Renowned documentarist Louis Theroux described the growing societal dangers posed by social media use during the keynote interview at the Digital Transformation EXPO Europe 2021.
The session came ahead of the release of Theroux’s new three-part documentary series, exploring how tech is increasingly coalescing with human psychology. In one prominent example of this, he noted that former US president, Donald Trump, was able to “get elected based on his ability to communicate to us through our phones.”
The discussion, which tech journalist Georgie Barrat moderated, then discussed the Capitol Hill riots at the beginning of the year. This is an event Theroux analyzed extensively for the making of his new series, and he explained that the disturbing scenes were only made possible by social media, particularly Twitter. This was partly due to the encouragement given by President Trump for his supporters to protest his election defeat via the platform following constant allegations of vote-rigging. But more profoundly, he described how social media had enabled people with extremist views to “find their tribe” and be able to “live in an echo chamber,” where their beliefs are constantly reinforced rather than largely ignored.
This phenomenon has subsequently spilled out into the real world, leading to the chaotic and disturbing scenes at Capitol Hill. Such a scenario could not have occurred without social media, according to Theroux, as most people who believe in conspiracy theories such as election fraud would otherwise live separate lives from one another.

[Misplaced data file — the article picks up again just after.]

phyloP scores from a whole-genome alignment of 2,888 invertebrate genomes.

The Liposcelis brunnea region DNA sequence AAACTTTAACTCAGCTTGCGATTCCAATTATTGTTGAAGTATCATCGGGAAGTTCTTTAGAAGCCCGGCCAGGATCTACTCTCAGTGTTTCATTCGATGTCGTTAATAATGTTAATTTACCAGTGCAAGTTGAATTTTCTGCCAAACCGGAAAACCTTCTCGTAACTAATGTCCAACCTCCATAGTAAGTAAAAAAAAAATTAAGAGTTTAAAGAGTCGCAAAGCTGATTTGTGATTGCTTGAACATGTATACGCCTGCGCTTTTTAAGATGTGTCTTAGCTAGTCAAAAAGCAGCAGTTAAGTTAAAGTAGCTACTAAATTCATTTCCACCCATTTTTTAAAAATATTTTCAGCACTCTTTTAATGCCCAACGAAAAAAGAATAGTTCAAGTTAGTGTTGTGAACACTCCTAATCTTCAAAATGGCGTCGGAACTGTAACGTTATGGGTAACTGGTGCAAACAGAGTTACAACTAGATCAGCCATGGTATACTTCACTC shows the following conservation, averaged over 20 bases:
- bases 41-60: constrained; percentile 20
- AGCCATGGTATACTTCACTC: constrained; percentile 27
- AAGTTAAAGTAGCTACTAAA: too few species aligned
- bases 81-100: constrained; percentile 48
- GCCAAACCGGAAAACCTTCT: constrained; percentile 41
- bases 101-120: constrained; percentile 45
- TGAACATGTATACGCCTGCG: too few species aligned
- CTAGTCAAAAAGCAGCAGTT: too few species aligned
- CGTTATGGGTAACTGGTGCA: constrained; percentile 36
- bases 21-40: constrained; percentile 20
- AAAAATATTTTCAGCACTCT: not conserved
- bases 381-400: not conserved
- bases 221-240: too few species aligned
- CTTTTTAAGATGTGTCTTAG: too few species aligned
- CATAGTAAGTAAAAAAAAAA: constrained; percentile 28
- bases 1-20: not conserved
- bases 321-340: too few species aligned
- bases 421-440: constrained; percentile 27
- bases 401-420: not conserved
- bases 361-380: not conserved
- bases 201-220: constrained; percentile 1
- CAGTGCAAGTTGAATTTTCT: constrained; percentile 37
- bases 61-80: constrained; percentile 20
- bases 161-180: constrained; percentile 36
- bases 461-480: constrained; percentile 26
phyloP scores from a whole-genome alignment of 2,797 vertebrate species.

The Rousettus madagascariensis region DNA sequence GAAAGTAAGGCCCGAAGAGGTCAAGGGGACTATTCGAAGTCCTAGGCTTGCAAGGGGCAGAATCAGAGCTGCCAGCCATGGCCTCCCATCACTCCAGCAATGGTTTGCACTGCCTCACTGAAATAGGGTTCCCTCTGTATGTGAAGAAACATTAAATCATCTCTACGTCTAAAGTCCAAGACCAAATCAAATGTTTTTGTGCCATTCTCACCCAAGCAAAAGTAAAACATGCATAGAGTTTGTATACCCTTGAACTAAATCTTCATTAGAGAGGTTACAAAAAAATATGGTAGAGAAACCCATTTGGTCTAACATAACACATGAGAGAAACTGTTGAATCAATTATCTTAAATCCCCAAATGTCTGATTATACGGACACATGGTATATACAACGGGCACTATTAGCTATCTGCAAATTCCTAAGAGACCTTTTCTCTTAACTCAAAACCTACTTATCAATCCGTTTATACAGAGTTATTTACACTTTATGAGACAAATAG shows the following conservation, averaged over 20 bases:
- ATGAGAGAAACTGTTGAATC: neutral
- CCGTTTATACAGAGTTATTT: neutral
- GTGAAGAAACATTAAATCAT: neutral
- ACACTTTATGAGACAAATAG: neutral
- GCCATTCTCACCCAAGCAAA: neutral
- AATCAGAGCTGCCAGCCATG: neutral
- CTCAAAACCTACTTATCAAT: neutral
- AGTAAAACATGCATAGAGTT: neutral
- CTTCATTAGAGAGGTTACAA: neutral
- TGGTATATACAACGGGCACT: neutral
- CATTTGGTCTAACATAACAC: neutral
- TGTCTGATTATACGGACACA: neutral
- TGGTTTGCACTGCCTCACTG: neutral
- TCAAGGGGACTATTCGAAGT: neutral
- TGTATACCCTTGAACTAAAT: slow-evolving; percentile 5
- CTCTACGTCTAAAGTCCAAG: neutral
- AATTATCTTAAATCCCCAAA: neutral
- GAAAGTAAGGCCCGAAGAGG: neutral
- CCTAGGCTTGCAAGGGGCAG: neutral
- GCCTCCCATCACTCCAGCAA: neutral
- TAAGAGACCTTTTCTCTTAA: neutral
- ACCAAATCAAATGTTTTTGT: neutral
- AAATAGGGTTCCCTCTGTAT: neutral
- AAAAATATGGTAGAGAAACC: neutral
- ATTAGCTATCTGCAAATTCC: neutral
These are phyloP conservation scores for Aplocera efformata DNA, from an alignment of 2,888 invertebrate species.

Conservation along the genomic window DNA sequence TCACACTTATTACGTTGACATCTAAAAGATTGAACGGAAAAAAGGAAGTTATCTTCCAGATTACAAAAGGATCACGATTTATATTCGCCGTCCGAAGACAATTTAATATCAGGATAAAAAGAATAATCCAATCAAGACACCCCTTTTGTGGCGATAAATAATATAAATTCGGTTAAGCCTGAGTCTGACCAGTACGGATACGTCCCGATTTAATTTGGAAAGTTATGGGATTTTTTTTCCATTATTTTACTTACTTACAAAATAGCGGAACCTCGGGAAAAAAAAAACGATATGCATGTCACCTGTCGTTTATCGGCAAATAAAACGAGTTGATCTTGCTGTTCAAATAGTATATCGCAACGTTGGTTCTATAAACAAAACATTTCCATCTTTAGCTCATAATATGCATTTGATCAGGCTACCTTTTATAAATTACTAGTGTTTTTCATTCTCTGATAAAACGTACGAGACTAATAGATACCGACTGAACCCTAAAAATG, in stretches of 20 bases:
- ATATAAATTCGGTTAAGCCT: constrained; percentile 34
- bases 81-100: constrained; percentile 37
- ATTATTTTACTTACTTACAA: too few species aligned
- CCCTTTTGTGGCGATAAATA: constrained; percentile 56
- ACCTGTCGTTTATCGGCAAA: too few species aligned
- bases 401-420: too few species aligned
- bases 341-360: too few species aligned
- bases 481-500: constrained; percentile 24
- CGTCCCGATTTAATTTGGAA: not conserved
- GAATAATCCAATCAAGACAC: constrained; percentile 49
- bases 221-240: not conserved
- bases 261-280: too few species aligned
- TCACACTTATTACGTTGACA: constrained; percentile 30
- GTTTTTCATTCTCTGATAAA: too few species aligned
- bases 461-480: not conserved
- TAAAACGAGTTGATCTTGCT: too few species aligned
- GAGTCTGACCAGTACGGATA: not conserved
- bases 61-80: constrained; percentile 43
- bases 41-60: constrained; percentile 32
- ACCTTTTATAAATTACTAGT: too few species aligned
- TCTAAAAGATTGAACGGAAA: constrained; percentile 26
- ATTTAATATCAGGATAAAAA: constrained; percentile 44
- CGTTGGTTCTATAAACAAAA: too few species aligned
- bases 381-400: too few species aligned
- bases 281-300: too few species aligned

Therefore, “we have poisoned ourselves with information.”
While Theroux believes social media firms should do more to combat misinformation and disinformation on their platforms, he acknowledged that such approaches could lead to quashing legitimate free speech. For example, he pointed out that during the early part of the COVID-19 pandemic, social media companies were banning people for suggesting the virus was caused by a lab leak in Wuhan — a theory now considered plausible by experts.
Theroux also spoke of his fears surrounding large tech firms’ extensive collection of personal data, enabling these companies to “create pictures of your behavior,” thereby targeting individuals with specific content and adverts.
He believes this process can change human behavior, as humans are “socially malleable,” shaped by the environment they reside in. He pointed out that behaviors like pedophilia and slavery would have been considered acceptable many years ago, as they were the norm for their environment. This is an area people should be very mindful of while operating in the online world.
Theroux also emphasized that social media has many positive aspects, including calling powerful people out for inappropriate behavior. However, big tech and governments have much work to do to ensure these benefits are not outweighed by significant societal harms such as disinformation in the future.